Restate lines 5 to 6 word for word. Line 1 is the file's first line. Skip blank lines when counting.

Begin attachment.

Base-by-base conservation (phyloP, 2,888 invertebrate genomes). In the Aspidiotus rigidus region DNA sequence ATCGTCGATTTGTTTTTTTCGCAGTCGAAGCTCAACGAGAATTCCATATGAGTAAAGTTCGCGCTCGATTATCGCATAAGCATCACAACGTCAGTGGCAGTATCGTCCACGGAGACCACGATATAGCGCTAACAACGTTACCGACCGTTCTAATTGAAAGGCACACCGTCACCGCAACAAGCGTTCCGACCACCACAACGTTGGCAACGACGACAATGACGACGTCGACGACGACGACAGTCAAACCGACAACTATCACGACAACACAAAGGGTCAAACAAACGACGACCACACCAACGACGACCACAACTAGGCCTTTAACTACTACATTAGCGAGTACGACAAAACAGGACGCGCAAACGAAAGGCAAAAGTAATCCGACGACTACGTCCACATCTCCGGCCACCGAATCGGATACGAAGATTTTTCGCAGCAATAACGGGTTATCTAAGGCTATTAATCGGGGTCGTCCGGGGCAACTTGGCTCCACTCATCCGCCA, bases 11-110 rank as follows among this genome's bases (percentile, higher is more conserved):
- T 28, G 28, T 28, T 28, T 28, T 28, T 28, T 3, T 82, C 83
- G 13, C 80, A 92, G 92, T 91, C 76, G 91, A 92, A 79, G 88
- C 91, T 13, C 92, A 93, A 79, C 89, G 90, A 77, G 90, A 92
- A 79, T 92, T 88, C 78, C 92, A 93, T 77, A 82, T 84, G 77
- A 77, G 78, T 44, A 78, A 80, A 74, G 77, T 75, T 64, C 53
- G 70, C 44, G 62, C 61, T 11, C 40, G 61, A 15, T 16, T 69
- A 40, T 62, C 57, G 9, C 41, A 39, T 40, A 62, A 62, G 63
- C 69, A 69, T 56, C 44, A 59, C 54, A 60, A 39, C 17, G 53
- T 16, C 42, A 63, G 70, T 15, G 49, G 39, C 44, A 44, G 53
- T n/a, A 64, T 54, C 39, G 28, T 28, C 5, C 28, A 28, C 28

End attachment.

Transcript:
- A 79, T 92, T 88, C 78, C 92, A 93, T 77, A 82, T 84, G 77
- A 77, G 78, T 44, A 78, A 80, A 74, G 77, T 75, T 64, C 53